Since we last wrote about EM in early July the US dollar has continued to rise – up around 2% on a trade weighted basis since the end of June – and EM currencies, equities and debt have continued to fall. In our view recent US dollar strength primarily reflects that global growth has become increasingly desynchronized, with the sustained robustness of US demand standing in ever sharper contrast with the moderating growth profile of other major developed economies. The policy actions of major central banks are therefore likely to remain on similarly separate paths and we expect the US Federal Reserve to continue hiking rates, albeit gently, at a time when rate hikes and tighter conditions are still some time away for its major counterparts. Against this backdrop, it is not surprising that the trade-weighted dollar has continued to rise.
For EM countries with significant external funding requirements and large current account deficits this backdrop is clearly far from ideal. In addition to Turkey, we would highlight countries including Argentina, Colombia, South Africa and Malaysia.
But the critical point is that EM overall is in much better shape than during the 2013 Taper Tantrum when similar fears arose about the impact on EM assets of tightening US financial conditions. Clearly, EM central banks also have tools at their disposal in the form of higher rates to respond to currency weakness.
So what is the outlook for the US dollar given the somewhat self-sustaining vicious cycle of USD strength and EM stresses? In our view, the critical factor is ex-US growth. China’s recent stimulus measures should cushion the economy, but will take time. Meanwhile, data in Europe and Japan have shown signs of stabilization after a weak second quarter – but are still notably weaker than the US. In the short-term, a strong US dollar is likely to ensure higher volatility in EM assets. Nonetheless, we believe fears about a step change in global financial conditions are overdone. Yes, the Fed is tightening. But it is doing so very slowly, with great transparency and with data dependence. Crucially in our view, real policy rates are zero. Meanwhile, the Fed has been unwinding its balance sheet precisely as it said it would a year ago, and may now end the process earlier than expected. What is very clear however is that that the Fed will maintain a significantly larger residual balance sheet than it did prior to the onset of QE.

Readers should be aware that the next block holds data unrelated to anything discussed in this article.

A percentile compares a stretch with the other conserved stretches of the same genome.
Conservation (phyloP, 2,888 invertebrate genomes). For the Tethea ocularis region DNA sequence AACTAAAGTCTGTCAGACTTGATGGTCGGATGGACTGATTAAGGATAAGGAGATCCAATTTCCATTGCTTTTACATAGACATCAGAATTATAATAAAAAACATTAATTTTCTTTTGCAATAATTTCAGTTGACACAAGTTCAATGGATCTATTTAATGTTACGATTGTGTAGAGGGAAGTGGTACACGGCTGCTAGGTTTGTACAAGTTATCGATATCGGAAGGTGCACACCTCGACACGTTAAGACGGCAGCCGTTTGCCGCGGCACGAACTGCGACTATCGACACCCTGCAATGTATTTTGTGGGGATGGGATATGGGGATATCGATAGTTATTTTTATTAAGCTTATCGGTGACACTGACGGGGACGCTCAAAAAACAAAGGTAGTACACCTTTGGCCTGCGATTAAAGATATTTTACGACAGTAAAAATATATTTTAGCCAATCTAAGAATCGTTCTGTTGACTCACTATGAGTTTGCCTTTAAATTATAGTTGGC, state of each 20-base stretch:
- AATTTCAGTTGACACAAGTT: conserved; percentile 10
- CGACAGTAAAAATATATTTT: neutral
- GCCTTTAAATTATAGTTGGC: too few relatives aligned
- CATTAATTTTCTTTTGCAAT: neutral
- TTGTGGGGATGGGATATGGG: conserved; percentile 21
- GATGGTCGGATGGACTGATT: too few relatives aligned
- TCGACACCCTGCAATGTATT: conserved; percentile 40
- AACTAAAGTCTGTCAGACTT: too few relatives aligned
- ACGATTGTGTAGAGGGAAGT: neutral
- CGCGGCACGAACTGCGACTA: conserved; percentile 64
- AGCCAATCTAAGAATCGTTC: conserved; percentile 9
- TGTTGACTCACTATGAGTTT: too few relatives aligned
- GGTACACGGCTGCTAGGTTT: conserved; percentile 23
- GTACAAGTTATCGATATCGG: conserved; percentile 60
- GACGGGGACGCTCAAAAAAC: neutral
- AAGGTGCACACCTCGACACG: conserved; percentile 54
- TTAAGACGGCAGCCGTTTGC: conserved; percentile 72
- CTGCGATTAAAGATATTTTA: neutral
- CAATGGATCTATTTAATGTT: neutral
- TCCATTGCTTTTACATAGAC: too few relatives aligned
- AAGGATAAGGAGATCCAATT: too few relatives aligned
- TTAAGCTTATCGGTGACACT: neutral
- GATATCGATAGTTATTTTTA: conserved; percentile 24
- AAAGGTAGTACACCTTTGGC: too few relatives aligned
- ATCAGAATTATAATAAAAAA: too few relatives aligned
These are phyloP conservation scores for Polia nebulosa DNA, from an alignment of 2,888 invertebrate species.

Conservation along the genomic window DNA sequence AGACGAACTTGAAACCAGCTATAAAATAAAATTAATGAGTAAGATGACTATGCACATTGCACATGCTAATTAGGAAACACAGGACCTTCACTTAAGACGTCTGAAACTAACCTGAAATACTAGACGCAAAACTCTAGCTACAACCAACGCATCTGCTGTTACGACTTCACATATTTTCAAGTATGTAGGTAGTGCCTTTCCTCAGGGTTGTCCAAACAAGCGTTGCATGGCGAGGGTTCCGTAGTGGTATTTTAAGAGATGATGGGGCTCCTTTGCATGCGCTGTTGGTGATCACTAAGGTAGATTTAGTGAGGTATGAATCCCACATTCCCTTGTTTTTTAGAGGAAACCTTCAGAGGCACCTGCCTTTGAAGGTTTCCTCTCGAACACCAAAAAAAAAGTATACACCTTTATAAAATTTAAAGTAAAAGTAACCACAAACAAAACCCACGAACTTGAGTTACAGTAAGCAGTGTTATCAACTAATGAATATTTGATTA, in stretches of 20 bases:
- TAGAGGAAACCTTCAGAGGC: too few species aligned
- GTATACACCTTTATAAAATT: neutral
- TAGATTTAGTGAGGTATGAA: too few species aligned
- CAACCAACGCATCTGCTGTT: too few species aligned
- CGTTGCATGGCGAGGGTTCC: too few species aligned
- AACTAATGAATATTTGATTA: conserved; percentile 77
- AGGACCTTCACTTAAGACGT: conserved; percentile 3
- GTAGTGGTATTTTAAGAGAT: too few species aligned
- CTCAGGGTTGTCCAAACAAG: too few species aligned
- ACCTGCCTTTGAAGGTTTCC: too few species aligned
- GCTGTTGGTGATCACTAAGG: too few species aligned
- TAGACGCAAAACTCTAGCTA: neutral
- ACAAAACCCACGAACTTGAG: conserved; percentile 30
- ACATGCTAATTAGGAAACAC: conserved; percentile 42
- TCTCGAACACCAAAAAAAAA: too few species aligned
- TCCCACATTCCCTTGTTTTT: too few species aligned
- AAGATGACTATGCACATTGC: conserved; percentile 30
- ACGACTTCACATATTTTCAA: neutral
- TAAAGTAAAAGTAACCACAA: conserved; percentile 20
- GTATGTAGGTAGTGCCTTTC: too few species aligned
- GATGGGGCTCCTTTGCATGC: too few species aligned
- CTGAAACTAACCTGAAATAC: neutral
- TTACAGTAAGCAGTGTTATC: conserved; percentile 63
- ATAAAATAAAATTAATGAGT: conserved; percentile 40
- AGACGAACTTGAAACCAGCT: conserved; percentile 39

Outlook for trade as protectionism escalates
On the trade front, President Trump’s initiation of a process to implement tariffs from 10%–25% on USD 200bn worth of Chinese goods is a credible threat. With ‘America First’ playing well to the US electorate, it seems unlikely that the US-China trade tensions at the center of investors’ concerns will dissipate before the US midterm elections in November. Nonetheless, we are also keenly aware how quickly investor sentiment can shift in either direction. At the time of writing, investor concerns about the impact of a protracted trade war between the US and China on Chinese growth and corporate profitability are high. Low level talks between the two sides are, in our view, a positive sign albeit a small one.
Away from US/China trade relations, we believe it is unlikely that the US will seek to repeal its trade agreement with Mexico and Canada, or that the US will impose additional tariffs on the European Union. On the negative side, EM export volume growth had already begun to slow down prior to the increase in trade tensions. In our view, the most likely source of this trend is China’s deleveraging and rebalancing process.